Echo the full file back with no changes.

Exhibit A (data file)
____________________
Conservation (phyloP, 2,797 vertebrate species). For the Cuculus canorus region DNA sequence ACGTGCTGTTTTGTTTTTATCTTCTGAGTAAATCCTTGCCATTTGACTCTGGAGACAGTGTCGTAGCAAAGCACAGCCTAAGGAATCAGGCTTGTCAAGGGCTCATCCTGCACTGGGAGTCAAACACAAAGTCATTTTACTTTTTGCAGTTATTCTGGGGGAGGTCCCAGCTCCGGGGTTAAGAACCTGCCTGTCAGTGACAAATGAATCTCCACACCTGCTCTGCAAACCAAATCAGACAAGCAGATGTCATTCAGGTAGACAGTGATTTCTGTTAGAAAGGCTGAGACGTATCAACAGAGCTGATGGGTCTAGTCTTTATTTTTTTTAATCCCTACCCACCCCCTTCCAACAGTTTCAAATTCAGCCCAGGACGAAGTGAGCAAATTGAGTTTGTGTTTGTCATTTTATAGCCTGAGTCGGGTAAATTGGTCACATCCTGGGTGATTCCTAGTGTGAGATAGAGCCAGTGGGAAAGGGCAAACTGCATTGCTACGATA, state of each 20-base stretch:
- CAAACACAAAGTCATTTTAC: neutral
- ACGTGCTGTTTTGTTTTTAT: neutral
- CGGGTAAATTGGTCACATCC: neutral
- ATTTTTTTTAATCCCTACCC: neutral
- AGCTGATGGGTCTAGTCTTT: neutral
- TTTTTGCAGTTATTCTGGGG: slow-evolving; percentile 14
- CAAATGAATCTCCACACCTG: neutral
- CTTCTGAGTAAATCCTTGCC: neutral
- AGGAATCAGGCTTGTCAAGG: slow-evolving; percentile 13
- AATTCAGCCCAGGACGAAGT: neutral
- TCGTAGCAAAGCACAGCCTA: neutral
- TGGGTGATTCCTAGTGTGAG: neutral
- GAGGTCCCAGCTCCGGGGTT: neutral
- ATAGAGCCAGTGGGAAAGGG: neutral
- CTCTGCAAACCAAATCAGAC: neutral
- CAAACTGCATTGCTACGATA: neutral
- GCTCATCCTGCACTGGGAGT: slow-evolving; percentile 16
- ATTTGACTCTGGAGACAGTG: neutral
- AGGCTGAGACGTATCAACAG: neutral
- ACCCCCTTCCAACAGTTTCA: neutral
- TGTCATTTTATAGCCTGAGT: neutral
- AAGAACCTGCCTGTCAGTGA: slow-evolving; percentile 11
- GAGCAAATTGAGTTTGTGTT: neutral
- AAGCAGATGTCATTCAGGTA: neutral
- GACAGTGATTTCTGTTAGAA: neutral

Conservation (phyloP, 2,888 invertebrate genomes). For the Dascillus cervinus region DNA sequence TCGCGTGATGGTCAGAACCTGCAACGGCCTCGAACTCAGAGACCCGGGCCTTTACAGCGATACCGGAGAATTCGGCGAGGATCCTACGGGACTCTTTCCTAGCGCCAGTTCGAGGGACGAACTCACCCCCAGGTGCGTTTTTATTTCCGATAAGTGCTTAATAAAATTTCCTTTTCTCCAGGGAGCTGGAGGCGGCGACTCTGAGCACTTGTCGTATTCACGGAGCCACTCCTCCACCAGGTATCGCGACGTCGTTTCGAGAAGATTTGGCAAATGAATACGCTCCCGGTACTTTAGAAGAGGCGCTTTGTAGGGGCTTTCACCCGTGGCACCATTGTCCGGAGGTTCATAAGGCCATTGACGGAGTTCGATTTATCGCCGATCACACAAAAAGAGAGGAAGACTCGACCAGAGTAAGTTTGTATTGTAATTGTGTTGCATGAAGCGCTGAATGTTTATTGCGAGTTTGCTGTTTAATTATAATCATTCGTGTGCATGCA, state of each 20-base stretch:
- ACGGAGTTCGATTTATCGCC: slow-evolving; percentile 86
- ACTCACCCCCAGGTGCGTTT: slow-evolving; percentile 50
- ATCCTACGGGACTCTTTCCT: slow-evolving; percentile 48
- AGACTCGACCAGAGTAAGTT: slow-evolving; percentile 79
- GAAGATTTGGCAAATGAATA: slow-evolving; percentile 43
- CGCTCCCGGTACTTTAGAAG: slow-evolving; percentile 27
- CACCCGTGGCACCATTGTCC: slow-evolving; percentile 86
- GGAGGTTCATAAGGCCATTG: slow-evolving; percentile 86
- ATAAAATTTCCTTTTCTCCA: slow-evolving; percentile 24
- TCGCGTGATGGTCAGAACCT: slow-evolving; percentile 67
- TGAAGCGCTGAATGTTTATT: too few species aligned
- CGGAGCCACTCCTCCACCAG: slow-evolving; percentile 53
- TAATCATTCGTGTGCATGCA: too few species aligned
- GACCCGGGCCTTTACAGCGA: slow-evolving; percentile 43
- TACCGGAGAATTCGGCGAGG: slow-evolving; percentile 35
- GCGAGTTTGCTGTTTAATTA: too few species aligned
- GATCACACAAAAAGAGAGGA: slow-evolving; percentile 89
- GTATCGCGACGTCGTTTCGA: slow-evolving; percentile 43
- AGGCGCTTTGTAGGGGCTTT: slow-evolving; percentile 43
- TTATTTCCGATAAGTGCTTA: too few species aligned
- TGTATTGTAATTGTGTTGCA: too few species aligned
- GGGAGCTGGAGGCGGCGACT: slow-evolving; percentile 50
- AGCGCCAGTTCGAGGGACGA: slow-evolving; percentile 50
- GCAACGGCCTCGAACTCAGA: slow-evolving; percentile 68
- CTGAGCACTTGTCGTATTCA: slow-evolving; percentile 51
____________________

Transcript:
Conservation (phyloP, 2,797 vertebrate species). For the Cuculus canorus region DNA sequence ACGTGCTGTTTTGTTTTTATCTTCTGAGTAAATCCTTGCCATTTGACTCTGGAGACAGTGTCGTAGCAAAGCACAGCCTAAGGAATCAGGCTTGTCAAGGGCTCATCCTGCACTGGGAGTCAAACACAAAGTCATTTTACTTTTTGCAGTTATTCTGGGGGAGGTCCCAGCTCCGGGGTTAAGAACCTGCCTGTCAGTGACAAATGAATCTCCACACCTGCTCTGCAAACCAAATCAGACAAGCAGATGTCATTCAGGTAGACAGTGATTTCTGTTAGAAAGGCTGAGACGTATCAACAGAGCTGATGGGTCTAGTCTTTATTTTTTTTAATCCCTACCCACCCCCTTCCAACAGTTTCAAATTCAGCCCAGGACGAAGTGAGCAAATTGAGTTTGTGTTTGTCATTTTATAGCCTGAGTCGGGTAAATTGGTCACATCCTGGGTGATTCCTAGTGTGAGATAGAGCCAGTGGGAAAGGGCAAACTGCATTGCTACGATA, state of each 20-base stretch:
- CAAACACAAAGTCATTTTAC: neutral
- ACGTGCTGTTTTGTTTTTAT: neutral
- CGGGTAAATTGGTCACATCC: neutral
- ATTTTTTTTAATCCCTACCC: neutral
- AGCTGATGGGTCTAGTCTTT: neutral
- TTTTTGCAGTTATTCTGGGG: slow-evolving; percentile 14
- CAAATGAATCTCCACACCTG: neutral
- CTTCTGAGTAAATCCTTGCC: neutral
- AGGAATCAGGCTTGTCAAGG: slow-evolving; percentile 13
- AATTCAGCCCAGGACGAAGT: neutral
- TCGTAGCAAAGCACAGCCTA: neutral
- TGGGTGATTCCTAGTGTGAG: neutral
- GAGGTCCCAGCTCCGGGGTT: neutral
- ATAGAGCCAGTGGGAAAGGG: neutral
- CTCTGCAAACCAAATCAGAC: neutral
- CAAACTGCATTGCTACGATA: neutral
- GCTCATCCTGCACTGGGAGT: slow-evolving; percentile 16
- ATTTGACTCTGGAGACAGTG: neutral
- AGGCTGAGACGTATCAACAG: neutral
- ACCCCCTTCCAACAGTTTCA: neutral
- TGTCATTTTATAGCCTGAGT: neutral
- AAGAACCTGCCTGTCAGTGA: slow-evolving; percentile 11
- GAGCAAATTGAGTTTGTGTT: neutral
- AAGCAGATGTCATTCAGGTA: neutral
- GACAGTGATTTCTGTTAGAA: neutral

Conservation (phyloP, 2,888 invertebrate genomes). For the Dascillus cervinus region DNA sequence TCGCGTGATGGTCAGAACCTGCAACGGCCTCGAACTCAGAGACCCGGGCCTTTACAGCGATACCGGAGAATTCGGCGAGGATCCTACGGGACTCTTTCCTAGCGCCAGTTCGAGGGACGAACTCACCCCCAGGTGCGTTTTTATTTCCGATAAGTGCTTAATAAAATTTCCTTTTCTCCAGGGAGCTGGAGGCGGCGACTCTGAGCACTTGTCGTATTCACGGAGCCACTCCTCCACCAGGTATCGCGACGTCGTTTCGAGAAGATTTGGCAAATGAATACGCTCCCGGTACTTTAGAAGAGGCGCTTTGTAGGGGCTTTCACCCGTGGCACCATTGTCCGGAGGTTCATAAGGCCATTGACGGAGTTCGATTTATCGCCGATCACACAAAAAGAGAGGAAGACTCGACCAGAGTAAGTTTGTATTGTAATTGTGTTGCATGAAGCGCTGAATGTTTATTGCGAGTTTGCTGTTTAATTATAATCATTCGTGTGCATGCA, state of each 20-base stretch:
- ACGGAGTTCGATTTATCGCC: slow-evolving; percentile 86
- ACTCACCCCCAGGTGCGTTT: slow-evolving; percentile 50
- ATCCTACGGGACTCTTTCCT: slow-evolving; percentile 48
- AGACTCGACCAGAGTAAGTT: slow-evolving; percentile 79
- GAAGATTTGGCAAATGAATA: slow-evolving; percentile 43
- CGCTCCCGGTACTTTAGAAG: slow-evolving; percentile 27
- CACCCGTGGCACCATTGTCC: slow-evolving; percentile 86
- GGAGGTTCATAAGGCCATTG: slow-evolving; percentile 86
- ATAAAATTTCCTTTTCTCCA: slow-evolving; percentile 24
- TCGCGTGATGGTCAGAACCT: slow-evolving; percentile 67
- TGAAGCGCTGAATGTTTATT: too few species aligned
- CGGAGCCACTCCTCCACCAG: slow-evolving; percentile 53
- TAATCATTCGTGTGCATGCA: too few species aligned
- GACCCGGGCCTTTACAGCGA: slow-evolving; percentile 43
- TACCGGAGAATTCGGCGAGG: slow-evolving; percentile 35
- GCGAGTTTGCTGTTTAATTA: too few species aligned
- GATCACACAAAAAGAGAGGA: slow-evolving; percentile 89
- GTATCGCGACGTCGTTTCGA: slow-evolving; percentile 43
- AGGCGCTTTGTAGGGGCTTT: slow-evolving; percentile 43
- TTATTTCCGATAAGTGCTTA: too few species aligned
- TGTATTGTAATTGTGTTGCA: too few species aligned
- GGGAGCTGGAGGCGGCGACT: slow-evolving; percentile 50
- AGCGCCAGTTCGAGGGACGA: slow-evolving; percentile 50
- GCAACGGCCTCGAACTCAGA: slow-evolving; percentile 68
- CTGAGCACTTGTCGTATTCA: slow-evolving; percentile 51